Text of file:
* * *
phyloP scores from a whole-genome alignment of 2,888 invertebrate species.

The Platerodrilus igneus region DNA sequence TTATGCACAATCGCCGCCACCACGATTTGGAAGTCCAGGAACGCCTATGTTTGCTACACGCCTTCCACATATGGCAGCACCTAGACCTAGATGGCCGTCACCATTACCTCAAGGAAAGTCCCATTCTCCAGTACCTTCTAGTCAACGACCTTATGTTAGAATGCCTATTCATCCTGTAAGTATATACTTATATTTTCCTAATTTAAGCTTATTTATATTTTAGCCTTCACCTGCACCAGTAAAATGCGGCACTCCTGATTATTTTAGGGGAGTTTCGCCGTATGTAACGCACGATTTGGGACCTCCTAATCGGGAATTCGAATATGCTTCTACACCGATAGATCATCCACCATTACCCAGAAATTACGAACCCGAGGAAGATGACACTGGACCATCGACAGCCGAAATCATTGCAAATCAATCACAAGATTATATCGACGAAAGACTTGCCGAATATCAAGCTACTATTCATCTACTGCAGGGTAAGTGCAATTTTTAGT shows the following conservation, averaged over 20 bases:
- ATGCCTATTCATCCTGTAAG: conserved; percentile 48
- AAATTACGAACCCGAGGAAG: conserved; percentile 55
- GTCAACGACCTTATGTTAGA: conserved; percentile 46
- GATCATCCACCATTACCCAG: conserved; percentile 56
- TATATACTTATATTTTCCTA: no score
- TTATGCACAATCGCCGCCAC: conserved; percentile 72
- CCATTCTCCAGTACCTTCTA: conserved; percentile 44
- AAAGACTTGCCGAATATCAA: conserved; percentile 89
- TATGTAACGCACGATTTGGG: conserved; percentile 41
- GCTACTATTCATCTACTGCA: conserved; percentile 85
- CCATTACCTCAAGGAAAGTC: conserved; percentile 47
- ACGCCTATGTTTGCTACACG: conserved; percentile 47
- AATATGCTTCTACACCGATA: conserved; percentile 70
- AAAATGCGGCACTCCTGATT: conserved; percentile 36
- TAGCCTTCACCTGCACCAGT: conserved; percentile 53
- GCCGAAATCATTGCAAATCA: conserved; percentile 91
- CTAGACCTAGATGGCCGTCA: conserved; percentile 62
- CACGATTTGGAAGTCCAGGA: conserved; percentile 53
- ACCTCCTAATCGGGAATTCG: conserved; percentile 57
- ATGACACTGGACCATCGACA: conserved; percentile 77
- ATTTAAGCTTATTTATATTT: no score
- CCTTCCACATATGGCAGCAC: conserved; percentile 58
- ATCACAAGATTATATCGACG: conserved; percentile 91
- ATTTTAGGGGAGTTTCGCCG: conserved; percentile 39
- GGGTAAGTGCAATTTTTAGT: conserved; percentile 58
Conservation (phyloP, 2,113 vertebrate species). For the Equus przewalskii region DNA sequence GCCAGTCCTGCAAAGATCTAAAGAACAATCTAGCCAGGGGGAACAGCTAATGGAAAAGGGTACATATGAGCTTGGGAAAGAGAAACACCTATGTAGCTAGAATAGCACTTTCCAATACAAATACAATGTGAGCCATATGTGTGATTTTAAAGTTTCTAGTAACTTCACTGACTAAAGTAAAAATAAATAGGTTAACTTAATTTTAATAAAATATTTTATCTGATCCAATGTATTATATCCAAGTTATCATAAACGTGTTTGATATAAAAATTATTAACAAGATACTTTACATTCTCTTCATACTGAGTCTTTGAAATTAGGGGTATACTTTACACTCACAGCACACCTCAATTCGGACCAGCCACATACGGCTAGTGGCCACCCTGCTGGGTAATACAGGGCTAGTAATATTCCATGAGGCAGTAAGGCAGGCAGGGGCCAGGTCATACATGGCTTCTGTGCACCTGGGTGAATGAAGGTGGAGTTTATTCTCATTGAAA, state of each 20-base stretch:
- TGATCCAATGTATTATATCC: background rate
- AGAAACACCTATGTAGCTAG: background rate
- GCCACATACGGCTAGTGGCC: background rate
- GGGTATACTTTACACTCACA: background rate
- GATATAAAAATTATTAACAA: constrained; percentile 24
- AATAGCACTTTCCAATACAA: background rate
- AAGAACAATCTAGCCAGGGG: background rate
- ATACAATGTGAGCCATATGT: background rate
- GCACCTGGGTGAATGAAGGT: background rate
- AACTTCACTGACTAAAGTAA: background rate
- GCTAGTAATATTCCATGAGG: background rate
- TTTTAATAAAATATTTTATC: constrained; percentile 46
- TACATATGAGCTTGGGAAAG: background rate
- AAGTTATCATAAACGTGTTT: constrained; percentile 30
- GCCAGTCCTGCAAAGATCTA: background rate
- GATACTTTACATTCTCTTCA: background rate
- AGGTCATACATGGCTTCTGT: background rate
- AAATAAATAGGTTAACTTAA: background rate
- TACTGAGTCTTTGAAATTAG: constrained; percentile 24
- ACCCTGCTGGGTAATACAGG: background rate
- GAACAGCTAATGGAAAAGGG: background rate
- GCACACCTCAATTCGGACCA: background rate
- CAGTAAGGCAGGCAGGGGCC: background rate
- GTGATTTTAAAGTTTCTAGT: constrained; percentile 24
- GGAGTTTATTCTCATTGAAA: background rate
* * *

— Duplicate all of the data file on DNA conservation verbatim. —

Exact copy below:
phyloP scores from a whole-genome alignment of 2,888 invertebrate species.

The Platerodrilus igneus region DNA sequence TTATGCACAATCGCCGCCACCACGATTTGGAAGTCCAGGAACGCCTATGTTTGCTACACGCCTTCCACATATGGCAGCACCTAGACCTAGATGGCCGTCACCATTACCTCAAGGAAAGTCCCATTCTCCAGTACCTTCTAGTCAACGACCTTATGTTAGAATGCCTATTCATCCTGTAAGTATATACTTATATTTTCCTAATTTAAGCTTATTTATATTTTAGCCTTCACCTGCACCAGTAAAATGCGGCACTCCTGATTATTTTAGGGGAGTTTCGCCGTATGTAACGCACGATTTGGGACCTCCTAATCGGGAATTCGAATATGCTTCTACACCGATAGATCATCCACCATTACCCAGAAATTACGAACCCGAGGAAGATGACACTGGACCATCGACAGCCGAAATCATTGCAAATCAATCACAAGATTATATCGACGAAAGACTTGCCGAATATCAAGCTACTATTCATCTACTGCAGGGTAAGTGCAATTTTTAGT shows the following conservation, averaged over 20 bases:
- ATGCCTATTCATCCTGTAAG: conserved; percentile 48
- AAATTACGAACCCGAGGAAG: conserved; percentile 55
- GTCAACGACCTTATGTTAGA: conserved; percentile 46
- GATCATCCACCATTACCCAG: conserved; percentile 56
- TATATACTTATATTTTCCTA: no score
- TTATGCACAATCGCCGCCAC: conserved; percentile 72
- CCATTCTCCAGTACCTTCTA: conserved; percentile 44
- AAAGACTTGCCGAATATCAA: conserved; percentile 89
- TATGTAACGCACGATTTGGG: conserved; percentile 41
- GCTACTATTCATCTACTGCA: conserved; percentile 85
- CCATTACCTCAAGGAAAGTC: conserved; percentile 47
- ACGCCTATGTTTGCTACACG: conserved; percentile 47
- AATATGCTTCTACACCGATA: conserved; percentile 70
- AAAATGCGGCACTCCTGATT: conserved; percentile 36
- TAGCCTTCACCTGCACCAGT: conserved; percentile 53
- GCCGAAATCATTGCAAATCA: conserved; percentile 91
- CTAGACCTAGATGGCCGTCA: conserved; percentile 62
- CACGATTTGGAAGTCCAGGA: conserved; percentile 53
- ACCTCCTAATCGGGAATTCG: conserved; percentile 57
- ATGACACTGGACCATCGACA: conserved; percentile 77
- ATTTAAGCTTATTTATATTT: no score
- CCTTCCACATATGGCAGCAC: conserved; percentile 58
- ATCACAAGATTATATCGACG: conserved; percentile 91
- ATTTTAGGGGAGTTTCGCCG: conserved; percentile 39
- GGGTAAGTGCAATTTTTAGT: conserved; percentile 58
Conservation (phyloP, 2,113 vertebrate species). For the Equus przewalskii region DNA sequence GCCAGTCCTGCAAAGATCTAAAGAACAATCTAGCCAGGGGGAACAGCTAATGGAAAAGGGTACATATGAGCTTGGGAAAGAGAAACACCTATGTAGCTAGAATAGCACTTTCCAATACAAATACAATGTGAGCCATATGTGTGATTTTAAAGTTTCTAGTAACTTCACTGACTAAAGTAAAAATAAATAGGTTAACTTAATTTTAATAAAATATTTTATCTGATCCAATGTATTATATCCAAGTTATCATAAACGTGTTTGATATAAAAATTATTAACAAGATACTTTACATTCTCTTCATACTGAGTCTTTGAAATTAGGGGTATACTTTACACTCACAGCACACCTCAATTCGGACCAGCCACATACGGCTAGTGGCCACCCTGCTGGGTAATACAGGGCTAGTAATATTCCATGAGGCAGTAAGGCAGGCAGGGGCCAGGTCATACATGGCTTCTGTGCACCTGGGTGAATGAAGGTGGAGTTTATTCTCATTGAAA, state of each 20-base stretch:
- TGATCCAATGTATTATATCC: background rate
- AGAAACACCTATGTAGCTAG: background rate
- GCCACATACGGCTAGTGGCC: background rate
- GGGTATACTTTACACTCACA: background rate
- GATATAAAAATTATTAACAA: constrained; percentile 24
- AATAGCACTTTCCAATACAA: background rate
- AAGAACAATCTAGCCAGGGG: background rate
- ATACAATGTGAGCCATATGT: background rate
- GCACCTGGGTGAATGAAGGT: background rate
- AACTTCACTGACTAAAGTAA: background rate
- GCTAGTAATATTCCATGAGG: background rate
- TTTTAATAAAATATTTTATC: constrained; percentile 46
- TACATATGAGCTTGGGAAAG: background rate
- AAGTTATCATAAACGTGTTT: constrained; percentile 30
- GCCAGTCCTGCAAAGATCTA: background rate
- GATACTTTACATTCTCTTCA: background rate
- AGGTCATACATGGCTTCTGT: background rate
- AAATAAATAGGTTAACTTAA: background rate
- TACTGAGTCTTTGAAATTAG: constrained; percentile 24
- ACCCTGCTGGGTAATACAGG: background rate
- GAACAGCTAATGGAAAAGGG: background rate
- GCACACCTCAATTCGGACCA: background rate
- CAGTAAGGCAGGCAGGGGCC: background rate
- GTGATTTTAAAGTTTCTAGT: constrained; percentile 24
- GGAGTTTATTCTCATTGAAA: background rate